An alien seaman may not consider himself an immigrant in the sense that he is entitled to an examination before a Board of Special Inquiry. The privilege of his landing for a shore visit or his obligation to remain on the ship is determined by the immigrant inspector who conducts an examination on board the ship. Section 16 of the Immigration Act of 1917 (8 U.S. Code § 152 [8 USCA § 152]) provides that "Every alien who may not appear to the examining immigrant inspector at the port of arrival to be clearly and beyond a doubt entitled to land shall be detained for examination in relation thereto by a board of special inquiry." Section 1 of the same act (8 USCA § 173) defines an alien as any person not a native-born or naturalized citizen of the United States. Section 16 (8 U.S. Code § 152 [8 USCA § 152]) provides, in the case of an alien, that, in the event of rejection by the Board of Special Inquiry, since an appeal is permitted to the Secretary of Labor, the alien must be informed of his rights to be represented by counsel or other adviser on such appeal. Section 17 (8 U.S. Code § 153 [8 USCA § 153]) stays the action against the alien until the Secretary of Labor renders a decision on such appeal. But it would appear that, if an alien seaman is ordered to be detained and is to be accorded the rights of the alien who seeks admission as an immigrant, the vessel on which the seaman is employed would be unable to leave port before the appeal could be heard. Therefore it seems that Congress intended a more expeditious determination of a seaman's case. Congress by section 33 of the 1917 Immigration Act (8 U.S. Code § 168 [8 USCA § 168]), section 15 of the 1924 Immigration Act (8 U.S. Code § 215 [8 USCA § 215]), and section 20 of the 1924 act (8 U.S. Code § 167 [8 USCA § 167]), has placed seamen in a special class. These sections admit seamen temporarily to the United States under such regulations as the Secretary of Labor prescribes. In section 20 there is express provision for the method of detaining seamen without resort to Boards of Special Inquiry. Section 34 of the 1917 Immigration Act (8 U.S. Code § 166 [8 USCA § 166]) confirms this principle, and expressly provides for a Board of Special Inquiry hearing if a seaman is in the country and desires to prove that he is qualified to remain here permanently.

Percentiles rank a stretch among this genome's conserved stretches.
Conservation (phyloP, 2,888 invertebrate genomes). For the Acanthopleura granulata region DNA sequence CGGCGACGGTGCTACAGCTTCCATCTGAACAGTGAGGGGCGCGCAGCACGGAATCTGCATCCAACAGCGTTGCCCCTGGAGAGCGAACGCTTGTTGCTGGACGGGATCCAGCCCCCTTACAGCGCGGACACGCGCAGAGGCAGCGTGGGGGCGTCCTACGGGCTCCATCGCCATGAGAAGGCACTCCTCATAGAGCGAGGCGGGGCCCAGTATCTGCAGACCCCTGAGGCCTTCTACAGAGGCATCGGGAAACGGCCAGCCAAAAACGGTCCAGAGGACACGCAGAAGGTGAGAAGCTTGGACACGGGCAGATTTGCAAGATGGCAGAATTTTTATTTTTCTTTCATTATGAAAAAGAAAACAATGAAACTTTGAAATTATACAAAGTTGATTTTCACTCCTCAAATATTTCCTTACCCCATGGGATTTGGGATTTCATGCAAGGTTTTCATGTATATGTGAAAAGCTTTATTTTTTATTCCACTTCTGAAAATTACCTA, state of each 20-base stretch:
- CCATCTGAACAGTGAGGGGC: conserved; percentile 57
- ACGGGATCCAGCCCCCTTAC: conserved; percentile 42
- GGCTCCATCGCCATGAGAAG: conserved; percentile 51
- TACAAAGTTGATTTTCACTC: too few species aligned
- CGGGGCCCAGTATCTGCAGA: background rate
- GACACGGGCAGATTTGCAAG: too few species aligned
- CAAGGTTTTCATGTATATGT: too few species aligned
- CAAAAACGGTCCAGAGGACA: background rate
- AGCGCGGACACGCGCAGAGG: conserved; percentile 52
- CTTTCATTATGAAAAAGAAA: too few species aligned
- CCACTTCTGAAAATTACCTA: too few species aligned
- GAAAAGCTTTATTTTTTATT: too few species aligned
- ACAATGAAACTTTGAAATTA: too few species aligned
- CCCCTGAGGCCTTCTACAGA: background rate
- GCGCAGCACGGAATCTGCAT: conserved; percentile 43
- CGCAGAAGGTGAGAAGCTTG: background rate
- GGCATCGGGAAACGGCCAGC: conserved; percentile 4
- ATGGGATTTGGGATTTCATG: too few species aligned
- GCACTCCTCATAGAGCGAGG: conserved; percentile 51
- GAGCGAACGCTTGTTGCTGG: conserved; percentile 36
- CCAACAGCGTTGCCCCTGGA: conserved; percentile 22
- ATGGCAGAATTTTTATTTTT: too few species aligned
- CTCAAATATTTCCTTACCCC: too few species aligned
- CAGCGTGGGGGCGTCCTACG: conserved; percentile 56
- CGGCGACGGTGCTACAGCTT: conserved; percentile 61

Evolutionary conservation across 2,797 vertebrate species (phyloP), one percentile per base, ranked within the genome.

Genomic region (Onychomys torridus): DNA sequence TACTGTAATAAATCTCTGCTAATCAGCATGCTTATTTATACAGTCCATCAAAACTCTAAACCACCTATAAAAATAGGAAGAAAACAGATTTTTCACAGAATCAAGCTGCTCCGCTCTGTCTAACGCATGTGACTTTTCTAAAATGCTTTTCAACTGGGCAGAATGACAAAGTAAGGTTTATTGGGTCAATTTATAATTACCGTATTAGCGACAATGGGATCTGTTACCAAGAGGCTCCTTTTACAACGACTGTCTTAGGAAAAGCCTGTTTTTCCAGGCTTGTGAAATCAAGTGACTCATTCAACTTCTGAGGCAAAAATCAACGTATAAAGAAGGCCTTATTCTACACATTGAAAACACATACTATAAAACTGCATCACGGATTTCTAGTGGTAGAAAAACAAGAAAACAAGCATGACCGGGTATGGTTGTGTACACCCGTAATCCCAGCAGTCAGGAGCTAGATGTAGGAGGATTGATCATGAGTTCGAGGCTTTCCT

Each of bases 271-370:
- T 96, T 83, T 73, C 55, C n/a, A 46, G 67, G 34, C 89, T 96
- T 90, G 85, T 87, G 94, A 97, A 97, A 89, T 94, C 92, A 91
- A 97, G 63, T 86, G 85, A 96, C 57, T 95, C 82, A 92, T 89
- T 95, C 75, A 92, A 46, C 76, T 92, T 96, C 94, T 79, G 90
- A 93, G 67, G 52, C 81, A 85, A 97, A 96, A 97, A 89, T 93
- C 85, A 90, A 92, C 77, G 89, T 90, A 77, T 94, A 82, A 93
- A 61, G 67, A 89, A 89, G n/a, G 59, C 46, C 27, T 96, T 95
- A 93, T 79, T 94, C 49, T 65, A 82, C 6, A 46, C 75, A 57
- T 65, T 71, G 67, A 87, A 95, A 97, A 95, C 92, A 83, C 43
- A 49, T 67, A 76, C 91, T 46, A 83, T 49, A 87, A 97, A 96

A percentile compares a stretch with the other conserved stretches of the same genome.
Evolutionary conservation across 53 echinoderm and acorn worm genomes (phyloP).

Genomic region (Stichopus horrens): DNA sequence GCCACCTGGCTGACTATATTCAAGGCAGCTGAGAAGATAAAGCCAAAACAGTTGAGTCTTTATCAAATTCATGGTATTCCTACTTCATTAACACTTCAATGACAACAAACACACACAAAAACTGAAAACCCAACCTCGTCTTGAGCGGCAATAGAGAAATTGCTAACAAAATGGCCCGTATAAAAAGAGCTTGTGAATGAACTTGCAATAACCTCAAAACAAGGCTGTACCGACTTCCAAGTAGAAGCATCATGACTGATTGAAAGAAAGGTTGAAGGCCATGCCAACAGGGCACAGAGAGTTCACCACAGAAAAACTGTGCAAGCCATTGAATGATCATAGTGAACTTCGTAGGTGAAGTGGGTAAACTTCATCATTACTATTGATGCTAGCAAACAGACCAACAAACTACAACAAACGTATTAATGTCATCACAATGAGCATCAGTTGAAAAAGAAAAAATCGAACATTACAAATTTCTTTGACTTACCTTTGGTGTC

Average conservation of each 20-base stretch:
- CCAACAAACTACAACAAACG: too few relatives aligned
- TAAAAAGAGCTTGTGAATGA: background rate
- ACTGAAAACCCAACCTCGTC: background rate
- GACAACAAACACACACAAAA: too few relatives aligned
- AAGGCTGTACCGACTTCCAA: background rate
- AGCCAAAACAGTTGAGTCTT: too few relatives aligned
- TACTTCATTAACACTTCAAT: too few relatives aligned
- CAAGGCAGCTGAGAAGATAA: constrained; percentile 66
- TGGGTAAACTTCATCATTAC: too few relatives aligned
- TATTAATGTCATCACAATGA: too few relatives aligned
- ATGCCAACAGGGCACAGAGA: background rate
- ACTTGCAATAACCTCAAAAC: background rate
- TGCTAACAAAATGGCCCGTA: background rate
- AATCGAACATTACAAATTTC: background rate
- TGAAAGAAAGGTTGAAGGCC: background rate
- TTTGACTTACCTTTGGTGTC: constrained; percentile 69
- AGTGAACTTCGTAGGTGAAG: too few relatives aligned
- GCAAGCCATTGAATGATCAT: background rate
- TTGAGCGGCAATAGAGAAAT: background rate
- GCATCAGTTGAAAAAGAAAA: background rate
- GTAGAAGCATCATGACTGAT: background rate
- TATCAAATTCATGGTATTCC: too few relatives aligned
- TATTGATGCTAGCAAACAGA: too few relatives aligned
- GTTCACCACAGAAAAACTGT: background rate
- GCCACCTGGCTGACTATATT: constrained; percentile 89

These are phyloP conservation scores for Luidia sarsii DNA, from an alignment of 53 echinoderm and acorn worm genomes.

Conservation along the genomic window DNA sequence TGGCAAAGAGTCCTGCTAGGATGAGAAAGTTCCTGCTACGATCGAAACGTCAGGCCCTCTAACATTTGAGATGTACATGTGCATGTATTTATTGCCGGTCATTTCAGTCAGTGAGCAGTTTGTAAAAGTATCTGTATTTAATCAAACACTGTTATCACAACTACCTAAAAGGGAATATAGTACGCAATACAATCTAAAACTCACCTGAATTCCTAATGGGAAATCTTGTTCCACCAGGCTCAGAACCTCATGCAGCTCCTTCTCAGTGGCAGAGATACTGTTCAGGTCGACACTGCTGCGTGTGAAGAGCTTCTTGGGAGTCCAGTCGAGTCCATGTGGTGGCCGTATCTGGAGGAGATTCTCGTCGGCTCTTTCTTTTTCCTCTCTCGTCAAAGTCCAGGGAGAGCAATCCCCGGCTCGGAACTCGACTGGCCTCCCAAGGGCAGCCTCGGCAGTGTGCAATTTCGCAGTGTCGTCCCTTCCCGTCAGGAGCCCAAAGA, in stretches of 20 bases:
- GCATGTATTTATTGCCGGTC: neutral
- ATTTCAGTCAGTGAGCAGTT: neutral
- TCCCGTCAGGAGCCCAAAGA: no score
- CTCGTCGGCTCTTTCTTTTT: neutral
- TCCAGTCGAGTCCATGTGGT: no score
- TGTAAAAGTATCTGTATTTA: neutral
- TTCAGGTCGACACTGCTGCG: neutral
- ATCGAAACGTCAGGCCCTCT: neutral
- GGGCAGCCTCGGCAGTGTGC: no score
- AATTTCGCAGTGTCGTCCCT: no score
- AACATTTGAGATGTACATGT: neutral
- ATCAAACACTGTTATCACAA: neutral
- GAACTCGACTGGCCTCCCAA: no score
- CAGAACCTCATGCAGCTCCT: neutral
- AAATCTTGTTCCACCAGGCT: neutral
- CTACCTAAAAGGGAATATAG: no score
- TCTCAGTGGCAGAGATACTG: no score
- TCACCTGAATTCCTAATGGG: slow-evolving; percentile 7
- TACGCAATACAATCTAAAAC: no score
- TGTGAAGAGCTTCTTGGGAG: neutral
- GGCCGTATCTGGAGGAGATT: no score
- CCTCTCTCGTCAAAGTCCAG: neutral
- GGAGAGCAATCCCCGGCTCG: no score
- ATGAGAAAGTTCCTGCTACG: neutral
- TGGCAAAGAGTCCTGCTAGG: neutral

It is urged upon us that it has been the practice to treat seamen who are applying for admission to this country as immigrants differently from aliens who claim to be immigrants. The latter have always been heard by Boards of Special Inquiry in doubtful cases and the seamen have always been heard by immigrant inspectors who examine them aboard ship. This construction by the executive branch of the government of a statute which the Department enforces, gives weight to its interpretation of the statute before a court, especially if it has been of long standing. National Lead Co. v. United States, 252 U.S. 140, 40 S. Ct. 237, 64 L. Ed. 496; First Natl. Bank of Anamoose v. United States, 206 F. 374, 379, 46 L.R.A. (N.S.) 1139 (C.C.A. 8); Robertson v. Downing, 127 U.S. 607, 613, 8 S. Ct. 1328, 32 L. Ed. 269.
This court has held that seamen who do not claim to be immigrants are not entitled to a hearing by a Board of Special Inquiry. United States ex rel. D'Istria v. Day, 20 F.2d 302 (C.C.A. 2). And Navigazione Libera Triestina v. United States, 36 F.2d 631 (C.C.A. 9), indicates a similar disposition. But it is argued that a seaman who wants ordinary shore leave is different from a seaman who wants to land or reship on another vessel. We think that in the latter case the seaman is not entitled to a hearing before the Board of Special Inquiry, if he is not in the former case. The 1917 act must be considered as well as the 1924 act, and read together they are in pari materia (section 25, 1924 Immigration Act, 8 U.S. Code § 223 [8 USCA § 223]).